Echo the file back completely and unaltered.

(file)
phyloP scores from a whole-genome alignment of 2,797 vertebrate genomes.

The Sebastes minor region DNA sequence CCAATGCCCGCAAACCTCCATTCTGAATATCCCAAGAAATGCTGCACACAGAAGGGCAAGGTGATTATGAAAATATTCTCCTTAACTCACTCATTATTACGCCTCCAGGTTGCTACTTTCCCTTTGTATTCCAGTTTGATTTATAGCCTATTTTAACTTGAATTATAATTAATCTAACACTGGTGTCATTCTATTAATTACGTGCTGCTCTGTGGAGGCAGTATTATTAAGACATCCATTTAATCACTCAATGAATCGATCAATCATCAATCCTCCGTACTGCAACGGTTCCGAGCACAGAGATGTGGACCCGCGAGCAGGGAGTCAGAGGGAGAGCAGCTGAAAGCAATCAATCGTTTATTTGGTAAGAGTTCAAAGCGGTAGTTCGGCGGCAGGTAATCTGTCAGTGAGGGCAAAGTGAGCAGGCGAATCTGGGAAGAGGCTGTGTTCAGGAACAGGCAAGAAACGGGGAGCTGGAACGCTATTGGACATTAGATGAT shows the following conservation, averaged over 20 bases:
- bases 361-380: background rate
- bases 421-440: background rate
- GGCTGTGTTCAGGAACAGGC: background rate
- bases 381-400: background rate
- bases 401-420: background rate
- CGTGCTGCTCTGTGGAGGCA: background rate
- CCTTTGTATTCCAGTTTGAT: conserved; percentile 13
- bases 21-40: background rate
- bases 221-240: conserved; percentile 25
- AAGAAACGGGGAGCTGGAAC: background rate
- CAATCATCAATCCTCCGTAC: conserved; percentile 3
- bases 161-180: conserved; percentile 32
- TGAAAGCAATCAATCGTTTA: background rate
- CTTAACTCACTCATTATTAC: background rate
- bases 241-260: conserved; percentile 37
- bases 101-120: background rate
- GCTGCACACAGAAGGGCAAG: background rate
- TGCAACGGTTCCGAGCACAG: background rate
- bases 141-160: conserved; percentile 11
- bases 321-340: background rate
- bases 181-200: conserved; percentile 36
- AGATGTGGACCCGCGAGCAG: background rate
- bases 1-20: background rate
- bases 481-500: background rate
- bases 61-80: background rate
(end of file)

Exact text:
phyloP scores from a whole-genome alignment of 2,797 vertebrate genomes.

The Sebastes minor region DNA sequence CCAATGCCCGCAAACCTCCATTCTGAATATCCCAAGAAATGCTGCACACAGAAGGGCAAGGTGATTATGAAAATATTCTCCTTAACTCACTCATTATTACGCCTCCAGGTTGCTACTTTCCCTTTGTATTCCAGTTTGATTTATAGCCTATTTTAACTTGAATTATAATTAATCTAACACTGGTGTCATTCTATTAATTACGTGCTGCTCTGTGGAGGCAGTATTATTAAGACATCCATTTAATCACTCAATGAATCGATCAATCATCAATCCTCCGTACTGCAACGGTTCCGAGCACAGAGATGTGGACCCGCGAGCAGGGAGTCAGAGGGAGAGCAGCTGAAAGCAATCAATCGTTTATTTGGTAAGAGTTCAAAGCGGTAGTTCGGCGGCAGGTAATCTGTCAGTGAGGGCAAAGTGAGCAGGCGAATCTGGGAAGAGGCTGTGTTCAGGAACAGGCAAGAAACGGGGAGCTGGAACGCTATTGGACATTAGATGAT shows the following conservation, averaged over 20 bases:
- bases 361-380: background rate
- bases 421-440: background rate
- GGCTGTGTTCAGGAACAGGC: background rate
- bases 381-400: background rate
- bases 401-420: background rate
- CGTGCTGCTCTGTGGAGGCA: background rate
- CCTTTGTATTCCAGTTTGAT: conserved; percentile 13
- bases 21-40: background rate
- bases 221-240: conserved; percentile 25
- AAGAAACGGGGAGCTGGAAC: background rate
- CAATCATCAATCCTCCGTAC: conserved; percentile 3
- bases 161-180: conserved; percentile 32
- TGAAAGCAATCAATCGTTTA: background rate
- CTTAACTCACTCATTATTAC: background rate
- bases 241-260: conserved; percentile 37
- bases 101-120: background rate
- GCTGCACACAGAAGGGCAAG: background rate
- TGCAACGGTTCCGAGCACAG: background rate
- bases 141-160: conserved; percentile 11
- bases 321-340: background rate
- bases 181-200: conserved; percentile 36
- AGATGTGGACCCGCGAGCAG: background rate
- bases 1-20: background rate
- bases 481-500: background rate
- bases 61-80: background rate